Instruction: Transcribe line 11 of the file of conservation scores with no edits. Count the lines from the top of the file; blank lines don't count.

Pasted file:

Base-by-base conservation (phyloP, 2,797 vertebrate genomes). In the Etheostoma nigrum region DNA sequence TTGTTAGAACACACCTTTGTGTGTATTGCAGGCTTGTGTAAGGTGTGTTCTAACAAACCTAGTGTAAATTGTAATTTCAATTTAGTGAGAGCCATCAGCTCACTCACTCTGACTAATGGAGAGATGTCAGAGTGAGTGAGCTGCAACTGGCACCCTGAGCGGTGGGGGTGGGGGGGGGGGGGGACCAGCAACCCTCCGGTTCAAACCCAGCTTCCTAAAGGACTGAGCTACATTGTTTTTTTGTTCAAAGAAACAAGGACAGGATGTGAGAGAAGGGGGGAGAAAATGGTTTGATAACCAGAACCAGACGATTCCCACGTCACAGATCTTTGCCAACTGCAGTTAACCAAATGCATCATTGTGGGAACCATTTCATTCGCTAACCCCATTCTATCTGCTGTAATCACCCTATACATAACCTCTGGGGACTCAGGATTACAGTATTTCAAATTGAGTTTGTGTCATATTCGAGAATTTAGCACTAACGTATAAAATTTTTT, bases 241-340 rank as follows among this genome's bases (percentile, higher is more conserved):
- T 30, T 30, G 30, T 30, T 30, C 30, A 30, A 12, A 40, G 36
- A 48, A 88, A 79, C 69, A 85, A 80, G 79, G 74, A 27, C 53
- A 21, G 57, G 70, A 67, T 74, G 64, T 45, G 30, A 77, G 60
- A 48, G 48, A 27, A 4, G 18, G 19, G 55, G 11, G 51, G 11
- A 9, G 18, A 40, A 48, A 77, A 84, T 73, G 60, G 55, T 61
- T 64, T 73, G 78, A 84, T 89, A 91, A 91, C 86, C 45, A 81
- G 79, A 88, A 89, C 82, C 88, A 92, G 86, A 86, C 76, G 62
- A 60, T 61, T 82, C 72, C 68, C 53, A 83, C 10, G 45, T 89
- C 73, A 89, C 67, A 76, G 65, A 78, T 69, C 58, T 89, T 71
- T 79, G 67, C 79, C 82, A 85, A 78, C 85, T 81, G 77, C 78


- T 79, G 67, C 79, C 82, A 85, A 78, C 85, T 81, G 77, C 78